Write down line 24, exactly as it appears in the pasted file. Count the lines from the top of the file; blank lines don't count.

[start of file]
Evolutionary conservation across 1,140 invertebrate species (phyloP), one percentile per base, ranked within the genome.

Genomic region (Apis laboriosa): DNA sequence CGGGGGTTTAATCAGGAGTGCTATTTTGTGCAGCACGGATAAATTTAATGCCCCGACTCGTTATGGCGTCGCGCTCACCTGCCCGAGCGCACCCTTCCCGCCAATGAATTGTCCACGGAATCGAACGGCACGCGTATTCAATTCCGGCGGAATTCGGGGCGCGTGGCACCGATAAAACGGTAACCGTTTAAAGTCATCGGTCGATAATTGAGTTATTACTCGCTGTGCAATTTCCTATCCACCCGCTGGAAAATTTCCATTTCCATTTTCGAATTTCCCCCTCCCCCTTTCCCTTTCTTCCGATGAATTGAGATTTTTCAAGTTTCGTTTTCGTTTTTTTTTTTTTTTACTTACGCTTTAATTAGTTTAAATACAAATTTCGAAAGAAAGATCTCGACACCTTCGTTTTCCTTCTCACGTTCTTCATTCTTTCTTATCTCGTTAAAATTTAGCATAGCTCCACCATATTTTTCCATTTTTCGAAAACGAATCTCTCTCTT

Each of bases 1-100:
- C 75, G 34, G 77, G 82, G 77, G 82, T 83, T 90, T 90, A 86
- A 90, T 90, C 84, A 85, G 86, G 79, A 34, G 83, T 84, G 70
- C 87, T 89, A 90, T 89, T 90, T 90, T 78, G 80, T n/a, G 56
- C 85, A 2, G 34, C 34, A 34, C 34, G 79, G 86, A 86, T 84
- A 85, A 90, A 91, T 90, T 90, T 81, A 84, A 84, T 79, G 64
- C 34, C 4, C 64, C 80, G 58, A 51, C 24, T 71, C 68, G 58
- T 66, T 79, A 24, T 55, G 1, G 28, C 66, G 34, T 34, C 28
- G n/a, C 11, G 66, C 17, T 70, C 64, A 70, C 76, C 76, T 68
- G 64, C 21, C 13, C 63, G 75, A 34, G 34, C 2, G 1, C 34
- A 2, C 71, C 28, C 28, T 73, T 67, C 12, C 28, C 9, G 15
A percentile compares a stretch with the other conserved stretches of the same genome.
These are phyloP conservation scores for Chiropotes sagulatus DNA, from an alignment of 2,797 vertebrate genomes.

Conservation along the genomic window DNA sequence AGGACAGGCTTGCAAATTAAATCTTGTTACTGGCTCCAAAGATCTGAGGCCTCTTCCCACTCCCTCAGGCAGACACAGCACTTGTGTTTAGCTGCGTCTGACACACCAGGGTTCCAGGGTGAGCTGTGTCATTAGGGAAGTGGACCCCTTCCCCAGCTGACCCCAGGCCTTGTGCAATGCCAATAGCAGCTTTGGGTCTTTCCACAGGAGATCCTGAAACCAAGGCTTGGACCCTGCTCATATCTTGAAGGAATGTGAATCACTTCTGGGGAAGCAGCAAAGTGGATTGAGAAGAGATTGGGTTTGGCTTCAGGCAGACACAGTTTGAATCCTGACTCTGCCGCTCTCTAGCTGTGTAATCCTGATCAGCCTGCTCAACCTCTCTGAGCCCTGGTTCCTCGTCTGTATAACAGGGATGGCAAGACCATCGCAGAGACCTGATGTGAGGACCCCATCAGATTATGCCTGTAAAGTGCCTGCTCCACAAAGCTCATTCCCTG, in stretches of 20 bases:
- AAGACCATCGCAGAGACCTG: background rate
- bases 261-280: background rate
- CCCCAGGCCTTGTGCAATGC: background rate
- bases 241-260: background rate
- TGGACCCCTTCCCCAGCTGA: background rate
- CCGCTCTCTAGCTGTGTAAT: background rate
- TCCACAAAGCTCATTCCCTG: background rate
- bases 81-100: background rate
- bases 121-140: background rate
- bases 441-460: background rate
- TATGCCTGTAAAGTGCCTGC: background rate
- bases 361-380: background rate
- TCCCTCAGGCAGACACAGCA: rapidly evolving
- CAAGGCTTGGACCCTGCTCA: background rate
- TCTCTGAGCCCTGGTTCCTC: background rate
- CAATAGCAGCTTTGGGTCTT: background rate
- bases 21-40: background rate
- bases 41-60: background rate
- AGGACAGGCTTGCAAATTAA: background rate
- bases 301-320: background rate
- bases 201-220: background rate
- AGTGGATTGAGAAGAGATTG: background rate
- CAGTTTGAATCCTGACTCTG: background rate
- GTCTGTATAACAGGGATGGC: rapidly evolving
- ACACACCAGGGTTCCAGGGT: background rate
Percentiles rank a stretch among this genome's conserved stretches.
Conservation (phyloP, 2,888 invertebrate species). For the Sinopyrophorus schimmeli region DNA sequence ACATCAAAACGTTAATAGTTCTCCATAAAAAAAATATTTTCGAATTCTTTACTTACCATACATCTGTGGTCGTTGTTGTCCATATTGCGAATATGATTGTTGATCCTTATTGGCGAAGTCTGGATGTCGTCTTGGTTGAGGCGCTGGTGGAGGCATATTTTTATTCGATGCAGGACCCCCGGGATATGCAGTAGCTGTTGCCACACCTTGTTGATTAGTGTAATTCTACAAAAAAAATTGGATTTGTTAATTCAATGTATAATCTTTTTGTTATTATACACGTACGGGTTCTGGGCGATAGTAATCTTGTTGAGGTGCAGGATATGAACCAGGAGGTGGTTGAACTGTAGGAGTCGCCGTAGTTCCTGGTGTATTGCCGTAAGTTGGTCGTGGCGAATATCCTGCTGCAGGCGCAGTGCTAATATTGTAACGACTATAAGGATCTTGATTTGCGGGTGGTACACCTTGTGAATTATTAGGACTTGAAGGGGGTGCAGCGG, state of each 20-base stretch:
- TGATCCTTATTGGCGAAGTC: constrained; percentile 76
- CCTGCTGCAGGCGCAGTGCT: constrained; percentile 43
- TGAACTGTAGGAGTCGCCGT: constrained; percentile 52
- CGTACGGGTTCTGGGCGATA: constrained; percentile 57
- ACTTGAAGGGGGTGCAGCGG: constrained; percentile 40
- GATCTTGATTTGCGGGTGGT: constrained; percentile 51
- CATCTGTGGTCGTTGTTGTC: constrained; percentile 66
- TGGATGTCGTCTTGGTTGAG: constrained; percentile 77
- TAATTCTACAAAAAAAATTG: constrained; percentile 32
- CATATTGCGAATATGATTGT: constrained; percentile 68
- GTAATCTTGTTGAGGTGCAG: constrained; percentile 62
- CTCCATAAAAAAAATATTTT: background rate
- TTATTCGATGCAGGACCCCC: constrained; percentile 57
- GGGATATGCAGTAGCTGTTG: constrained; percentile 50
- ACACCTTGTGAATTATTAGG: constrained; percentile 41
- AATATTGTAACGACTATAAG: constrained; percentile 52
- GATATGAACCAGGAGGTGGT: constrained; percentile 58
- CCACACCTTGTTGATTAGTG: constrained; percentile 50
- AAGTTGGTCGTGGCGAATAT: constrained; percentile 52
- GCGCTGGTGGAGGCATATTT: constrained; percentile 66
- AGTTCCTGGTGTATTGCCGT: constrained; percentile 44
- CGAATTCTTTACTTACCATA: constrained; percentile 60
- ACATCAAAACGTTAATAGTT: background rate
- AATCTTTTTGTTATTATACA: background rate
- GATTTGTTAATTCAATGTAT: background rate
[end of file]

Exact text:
- bases 81-100: background rate